There were less careful moments. Speaking about the pool of young talent: he didn't see an "Internet brain drain" because young people apparently face the choice between working for either "Salon or Slate, or for a magazine with a major and meaningful audience." (Incidentally, Slate editor Jacob Weisberg is an ASME board member.) When asked what magazines he read: "Since Norm left Time Inc., none of those," and said that though the newsweeklies are sent to him, they don't do it for him. "I wish them the best," he said. "I know they're trying harder." He did praise Vanity Fair and The New Yorker. Earlier he had told WWD that he wants to frame a letter David Remnick wrote him praising material he found in Rolling Stone's newly released digital archive. — Irin Carmon
PICK ANY ONE: No matter whether it's Al Gore, Mahmoud Ahmadinejad or J.K. Rowling, Time's Person of the Year 2007 will likely be a face, instead of a theme like last year's honoree "You," aka user-generated content. "I'd like to pick one person. We've done a lot of themes over the last few years and it would be nice to get back to that original concept," said Time managing editor Richard Stengel at the magazine's annual Person of the Year debate luncheon on Thursday. Most attendees at the event felt the same way, save for "NBC Nightly News" anchor Brian Williams, who has served on the panel for several years, and "The View" co-host Whoopi Goldberg. Both backed Mother Earth and the word "green," respectively. The short list from My Space co-founder Chris DeWolfe, former Virginia senator George Allen and activist Ayaan Hirsi Ali included Gore, Gen. David Petraeus, Rupert Murdoch and French president Nicolas Sarkozy. One concept that may still have a shot at this year's honors is the subprime mortgage crisis, which Stengel believed could be personified in some way. "Maybe you find someone who bought a house outside of Detroit who defaulted on their mortgage. You could say that it's like the butterfly wing that caused a hurricane later." Time's Person (hopefully) of the Year will be unveiled the week of Dec. 21. — Stephanie D. Smith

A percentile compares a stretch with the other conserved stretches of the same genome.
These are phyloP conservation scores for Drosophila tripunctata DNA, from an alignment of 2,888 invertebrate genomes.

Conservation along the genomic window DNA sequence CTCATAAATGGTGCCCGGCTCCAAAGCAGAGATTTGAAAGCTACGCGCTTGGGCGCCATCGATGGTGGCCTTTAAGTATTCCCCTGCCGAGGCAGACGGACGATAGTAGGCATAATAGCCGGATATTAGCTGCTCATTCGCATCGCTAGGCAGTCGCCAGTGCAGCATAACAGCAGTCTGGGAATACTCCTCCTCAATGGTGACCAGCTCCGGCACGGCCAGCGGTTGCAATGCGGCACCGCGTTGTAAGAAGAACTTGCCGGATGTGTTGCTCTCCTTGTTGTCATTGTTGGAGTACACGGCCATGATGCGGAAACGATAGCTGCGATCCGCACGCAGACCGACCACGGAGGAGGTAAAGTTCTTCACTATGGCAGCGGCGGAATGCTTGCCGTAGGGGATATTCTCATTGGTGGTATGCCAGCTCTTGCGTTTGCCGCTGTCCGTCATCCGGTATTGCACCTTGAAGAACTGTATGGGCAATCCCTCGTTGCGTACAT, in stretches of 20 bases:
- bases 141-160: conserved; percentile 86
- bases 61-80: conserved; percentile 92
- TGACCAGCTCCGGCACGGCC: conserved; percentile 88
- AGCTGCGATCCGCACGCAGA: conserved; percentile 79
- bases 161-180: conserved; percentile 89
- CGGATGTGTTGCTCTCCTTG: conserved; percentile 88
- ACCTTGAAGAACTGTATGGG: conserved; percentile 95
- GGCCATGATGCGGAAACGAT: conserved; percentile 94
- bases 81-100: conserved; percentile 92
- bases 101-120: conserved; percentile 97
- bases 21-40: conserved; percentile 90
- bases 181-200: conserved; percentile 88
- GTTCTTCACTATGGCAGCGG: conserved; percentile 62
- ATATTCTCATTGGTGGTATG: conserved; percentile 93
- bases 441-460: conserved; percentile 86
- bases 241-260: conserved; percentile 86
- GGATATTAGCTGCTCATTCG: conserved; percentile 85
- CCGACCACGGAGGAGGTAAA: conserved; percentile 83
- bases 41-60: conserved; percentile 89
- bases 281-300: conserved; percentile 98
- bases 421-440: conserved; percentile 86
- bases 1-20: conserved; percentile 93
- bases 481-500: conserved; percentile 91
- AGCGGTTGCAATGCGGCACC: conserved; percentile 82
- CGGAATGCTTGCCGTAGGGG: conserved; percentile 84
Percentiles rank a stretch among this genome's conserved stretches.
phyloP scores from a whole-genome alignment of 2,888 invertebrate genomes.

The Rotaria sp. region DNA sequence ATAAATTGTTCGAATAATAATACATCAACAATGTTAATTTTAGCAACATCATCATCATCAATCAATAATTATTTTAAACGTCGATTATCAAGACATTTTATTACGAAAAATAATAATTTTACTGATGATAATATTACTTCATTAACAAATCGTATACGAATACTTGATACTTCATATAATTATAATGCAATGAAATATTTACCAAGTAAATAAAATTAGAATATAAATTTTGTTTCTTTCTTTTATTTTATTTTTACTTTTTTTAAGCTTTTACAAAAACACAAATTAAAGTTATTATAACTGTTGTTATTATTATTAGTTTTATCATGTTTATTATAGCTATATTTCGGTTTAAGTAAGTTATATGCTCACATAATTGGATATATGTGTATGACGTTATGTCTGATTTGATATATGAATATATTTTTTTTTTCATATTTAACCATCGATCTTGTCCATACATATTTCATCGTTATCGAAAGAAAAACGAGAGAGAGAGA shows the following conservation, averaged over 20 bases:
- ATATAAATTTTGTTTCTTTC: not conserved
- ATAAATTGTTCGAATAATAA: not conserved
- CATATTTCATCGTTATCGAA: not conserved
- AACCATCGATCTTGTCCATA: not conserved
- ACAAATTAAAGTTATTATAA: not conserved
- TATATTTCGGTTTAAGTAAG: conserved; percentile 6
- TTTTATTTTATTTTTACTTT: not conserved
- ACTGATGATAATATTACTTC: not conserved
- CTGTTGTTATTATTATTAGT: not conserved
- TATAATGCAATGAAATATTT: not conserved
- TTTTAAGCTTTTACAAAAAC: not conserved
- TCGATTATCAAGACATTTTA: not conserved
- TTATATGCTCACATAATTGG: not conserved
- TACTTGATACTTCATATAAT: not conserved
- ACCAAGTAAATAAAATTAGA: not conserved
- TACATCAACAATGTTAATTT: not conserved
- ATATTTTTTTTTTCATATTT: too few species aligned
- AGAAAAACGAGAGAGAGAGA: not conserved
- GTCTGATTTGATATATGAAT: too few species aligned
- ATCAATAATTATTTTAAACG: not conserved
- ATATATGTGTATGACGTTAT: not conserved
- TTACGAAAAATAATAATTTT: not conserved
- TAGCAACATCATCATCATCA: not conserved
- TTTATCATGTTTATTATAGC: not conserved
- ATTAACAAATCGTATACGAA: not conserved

ASME president and Glamour editor in chief Cindi Leive had introduced Pearlstine by saying he could "buy all of our magazines before we even get back from lunch." When Pearlstine said he only wished they were for sale, Leive replied, "Good to know that matters." Later, Pearlstine asked Wenner whether he would sell the company before, say, a Democratic president raises the capital gains tax. "My motivation has never been the money," said Wenner, adding his "is one of the greatest jobs anyone could ever have. And I'm not so sure I'd be a good employee." ("Really?" Pearlstine interjected sarcastically.) "I'm happy to work for someone smarter than me..." Wenner began, then stopped. "Now I'm going to get myself into trouble."